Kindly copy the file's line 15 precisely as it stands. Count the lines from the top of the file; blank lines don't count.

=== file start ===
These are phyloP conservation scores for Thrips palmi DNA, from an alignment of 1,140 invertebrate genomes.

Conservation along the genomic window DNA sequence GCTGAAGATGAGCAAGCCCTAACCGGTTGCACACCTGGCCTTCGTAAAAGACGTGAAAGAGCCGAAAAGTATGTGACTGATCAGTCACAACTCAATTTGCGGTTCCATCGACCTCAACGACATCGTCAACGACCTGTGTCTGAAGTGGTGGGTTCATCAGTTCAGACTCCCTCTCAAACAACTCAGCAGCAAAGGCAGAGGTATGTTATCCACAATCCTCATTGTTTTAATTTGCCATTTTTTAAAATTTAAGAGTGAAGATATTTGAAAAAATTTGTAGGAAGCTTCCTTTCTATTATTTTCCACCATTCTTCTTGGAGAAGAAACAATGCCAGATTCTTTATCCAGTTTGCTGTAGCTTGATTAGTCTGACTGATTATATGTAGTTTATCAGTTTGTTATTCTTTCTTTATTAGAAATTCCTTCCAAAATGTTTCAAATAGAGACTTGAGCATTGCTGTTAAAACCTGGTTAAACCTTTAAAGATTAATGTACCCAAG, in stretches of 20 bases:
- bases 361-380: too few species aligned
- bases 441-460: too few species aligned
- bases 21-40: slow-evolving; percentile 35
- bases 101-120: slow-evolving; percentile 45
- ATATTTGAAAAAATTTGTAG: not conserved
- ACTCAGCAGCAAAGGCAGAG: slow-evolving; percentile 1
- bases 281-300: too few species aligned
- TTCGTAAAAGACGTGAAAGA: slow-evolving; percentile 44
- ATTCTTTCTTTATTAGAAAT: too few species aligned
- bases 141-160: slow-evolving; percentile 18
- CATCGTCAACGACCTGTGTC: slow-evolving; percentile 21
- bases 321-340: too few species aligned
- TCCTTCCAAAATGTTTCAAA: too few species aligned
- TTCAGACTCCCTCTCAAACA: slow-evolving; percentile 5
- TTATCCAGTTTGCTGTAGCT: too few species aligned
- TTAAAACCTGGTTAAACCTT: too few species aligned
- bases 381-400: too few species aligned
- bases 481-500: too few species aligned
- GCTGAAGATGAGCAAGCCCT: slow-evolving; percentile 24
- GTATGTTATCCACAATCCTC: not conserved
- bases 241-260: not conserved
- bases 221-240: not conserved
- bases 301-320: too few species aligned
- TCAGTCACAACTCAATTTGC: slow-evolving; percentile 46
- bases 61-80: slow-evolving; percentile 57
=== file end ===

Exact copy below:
- TCCTTCCAAAATGTTTCAAA: too few species aligned